Frequently Asked Questions

Was CARES Act funding to Tribes based on each Tribe's total enrollment?

Tribes did not receive funding based on the enrollment of the Tribe.  The United States Treasury utilized the Tribal population data used by the Department of Housing and Urban Development (HUD) in connection with their Indian Housing Block Grant (IHBG) program (Coronavirus Relief Fund Tribal Allocation Methodology).  This population data is based on Census Bureau data (Census 2020).

The IHBG program allocation formula uses the American Indian and Alaska Native (AIAN) population count as determined by the Census of each Tribe’s ‘formula area’ (FY2020 IHBG Final Allocation Formula Areas).  So what does this mean when comparing numbers? 

Take the Qagan Tayagungin Tribe of Sand Point (QTT) for instance.  The IHBG Tribal Population used to calculate CARES Act funding, is 302 American Indian or Alaska Native persons.  In other words, IHBG recognizes there are 302 native people residing in the Tribe’s formula area, Sand Point.  This data was gathered, evaluated, and presented to all IHBG participating Tribes to submit challenges last year (IHBG Formula).

QTT has 778 enrolled tribal citizens.  The 302 persons served within the QTT formula area, used to calculate CARES Act funding for QTT, is only 38.8% of the total Tribal enrollment.  The vast majority of the Qagan Tayagungin Tribal Citizens (61.2%) likely reside within another Tribe’s formula area, depending on where they were when they completed their last census. 

It may seem confusing, why would the Treasury allocate funding based on Tribal Population using the Decennial Census total American Indian Alaska Native data used by the Department of Housing and Urban Development in its Indian Housing Block Grant.  However, the Treasury determined the IHBG data is the most consistent and reliable metric on which to base the allocation of payments to Tribal Governments (Coronavirus Relief Fund FAQ).  Tribal enrollment does not provide a consistent measure of tribal population across tribes as Tribal enrollment criteria are set forth in tribal constitutions, articles of incorporation, or ordinances vary from tribe to tribe (Dept of the Interior Tribal Enrollment).

Since the IHBG program allocation formula uses AIAN population count for each formula area as determined by the Census, it cannot be stressed enough how critical it is for everyone to complete their 2020 Census questionnaire.  This can be found online at

I heard other Tribes are sending everyone a stimulus check, where's mine?

The Qagan Tayagungin Tribe is NOT issuing a stimulus check to Tribal Citizens.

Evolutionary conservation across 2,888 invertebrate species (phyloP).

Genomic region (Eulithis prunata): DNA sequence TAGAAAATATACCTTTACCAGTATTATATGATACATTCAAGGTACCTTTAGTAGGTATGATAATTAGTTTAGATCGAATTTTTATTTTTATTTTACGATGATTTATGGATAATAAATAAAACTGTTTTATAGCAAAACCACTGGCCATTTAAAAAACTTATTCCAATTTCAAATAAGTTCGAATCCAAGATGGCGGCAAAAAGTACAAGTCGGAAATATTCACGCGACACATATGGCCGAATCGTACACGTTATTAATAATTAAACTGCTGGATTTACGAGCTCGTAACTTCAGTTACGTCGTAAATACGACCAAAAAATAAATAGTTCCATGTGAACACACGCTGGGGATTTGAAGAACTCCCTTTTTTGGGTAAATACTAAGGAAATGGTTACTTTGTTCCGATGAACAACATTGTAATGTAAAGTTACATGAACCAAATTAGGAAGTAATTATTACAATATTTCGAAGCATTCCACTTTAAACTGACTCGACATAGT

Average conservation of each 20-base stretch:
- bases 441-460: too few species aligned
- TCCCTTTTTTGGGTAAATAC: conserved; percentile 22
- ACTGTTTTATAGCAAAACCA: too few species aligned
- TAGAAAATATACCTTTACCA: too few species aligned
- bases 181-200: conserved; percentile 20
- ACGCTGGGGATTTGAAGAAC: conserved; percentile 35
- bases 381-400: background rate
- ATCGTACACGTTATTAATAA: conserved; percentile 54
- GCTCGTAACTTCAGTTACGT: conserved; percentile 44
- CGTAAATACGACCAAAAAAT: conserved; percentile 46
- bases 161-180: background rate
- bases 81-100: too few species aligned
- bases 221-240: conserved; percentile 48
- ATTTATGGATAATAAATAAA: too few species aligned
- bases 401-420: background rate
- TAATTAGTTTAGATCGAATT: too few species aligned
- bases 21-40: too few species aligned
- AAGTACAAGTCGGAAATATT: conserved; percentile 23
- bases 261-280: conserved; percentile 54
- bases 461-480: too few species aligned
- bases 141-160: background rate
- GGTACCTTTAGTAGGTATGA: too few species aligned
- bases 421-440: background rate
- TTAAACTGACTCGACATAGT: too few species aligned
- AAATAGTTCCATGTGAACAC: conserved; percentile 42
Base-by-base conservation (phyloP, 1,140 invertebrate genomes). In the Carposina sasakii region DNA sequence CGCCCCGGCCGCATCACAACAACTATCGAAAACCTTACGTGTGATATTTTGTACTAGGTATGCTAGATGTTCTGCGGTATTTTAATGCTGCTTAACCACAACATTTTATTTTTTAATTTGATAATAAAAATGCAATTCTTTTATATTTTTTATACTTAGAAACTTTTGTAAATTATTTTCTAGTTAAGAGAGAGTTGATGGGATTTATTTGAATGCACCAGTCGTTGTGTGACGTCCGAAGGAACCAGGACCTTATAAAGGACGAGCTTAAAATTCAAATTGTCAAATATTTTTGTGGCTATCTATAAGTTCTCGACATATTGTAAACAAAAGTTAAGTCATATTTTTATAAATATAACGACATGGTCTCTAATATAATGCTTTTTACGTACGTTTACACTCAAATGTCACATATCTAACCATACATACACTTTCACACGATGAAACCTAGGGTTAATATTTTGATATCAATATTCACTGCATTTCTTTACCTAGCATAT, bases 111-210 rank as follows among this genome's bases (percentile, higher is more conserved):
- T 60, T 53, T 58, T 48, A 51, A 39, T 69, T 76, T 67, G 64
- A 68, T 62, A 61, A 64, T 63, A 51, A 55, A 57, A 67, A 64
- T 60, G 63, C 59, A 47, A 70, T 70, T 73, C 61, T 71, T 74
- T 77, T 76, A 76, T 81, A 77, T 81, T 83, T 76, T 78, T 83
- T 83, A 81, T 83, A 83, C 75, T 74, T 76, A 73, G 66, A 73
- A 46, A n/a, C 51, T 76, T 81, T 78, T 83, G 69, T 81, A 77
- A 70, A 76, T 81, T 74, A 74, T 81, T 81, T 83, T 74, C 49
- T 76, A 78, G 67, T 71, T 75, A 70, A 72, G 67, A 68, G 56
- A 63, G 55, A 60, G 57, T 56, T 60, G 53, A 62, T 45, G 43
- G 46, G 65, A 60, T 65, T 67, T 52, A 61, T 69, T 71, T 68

CARES Act funds must be used for actions taken to respond to the public health emergency.  This may include expenditures to respond directly to the emergency, such as by addressing medical or public health needs, as well as expenditures incurred to respond to second-order effects of the emergency (Coronavirus Relief Fund Guidance for Tribal Governments).  The approach each Tribe takes with their public health response is likely to vary greatly from to Tribe to Tribe.

Some Tribes are using their CARES funds for medical supplies like masks, suits, and hand sanitizer.  Some are purchasing portable quarantine facilities and outfitting them with beds.  Others are hiring extra Village Protection Safety Officers and COVID-19 task force members to make sure quarantine and travel restrictions are being enforced.  Some Tribes are doing Special Needs COVID-19 assistance payments; some are providing direct vendor payments because legal and/or auditor guidance has recommended not issuing checks to individual tribal citizens (Are Stimulus Checks Allowed?).

The tactics Tribes are utilizing to respond to this public health emergency are as varied as the number of Tribes receiving funds to do so.  There is no required method to expend CARES Act funds, but there are many stipulations as to what acceptable expenses are, and what is necessary to comply with required audit paper trails. 

 If I don't get a stimulus check from my Tribe, should I be contacting the Bureau of Indian Affairs to report them?

Tribes have received modifications to their Aid to Tribal Government 638 contracts with the Bureau of Indian Affairs.  Under the current statutory authorities, economic relief per capita payments from Aid to Tribal Government funding are not allowable (Dept of Interior FAQ).  Likewise, the Treasury has said a per capita payment to residents of a particular jurisdiction without an assessment of of individual need would not be an appropriate use of payments from the Fund (Corona Relief Fund FAQ).  During the weekly teleconferences co-hosted by the Bureau of Indian Affairs and the Alaska Area Native Health Service for Tribes and Federal Partners to share and receive relevant information regarding COVID-19, the BIA was requested to issue a letter on this specific topic which could be shared with Tribal Citizens to alleviate the confusion.  This request is being routed to the central office in Washington DC.  In the meantime, the BIA has been providing tribal citizens who call with clarification over the phone.

For Tribes who do operate Welfare Assistance (WA) programs (not all do), the Bureau of Indian Affairs has specified the service area for WA for each federally recognized tribe.  Tribal Citizens enrolled in a federally recognized Tribe, but residing within the service area of another federally recognized Tribe are eligible to receive services from a WA program operated by the Tribe whose service area they are residing in, as long as there is no duplication of services.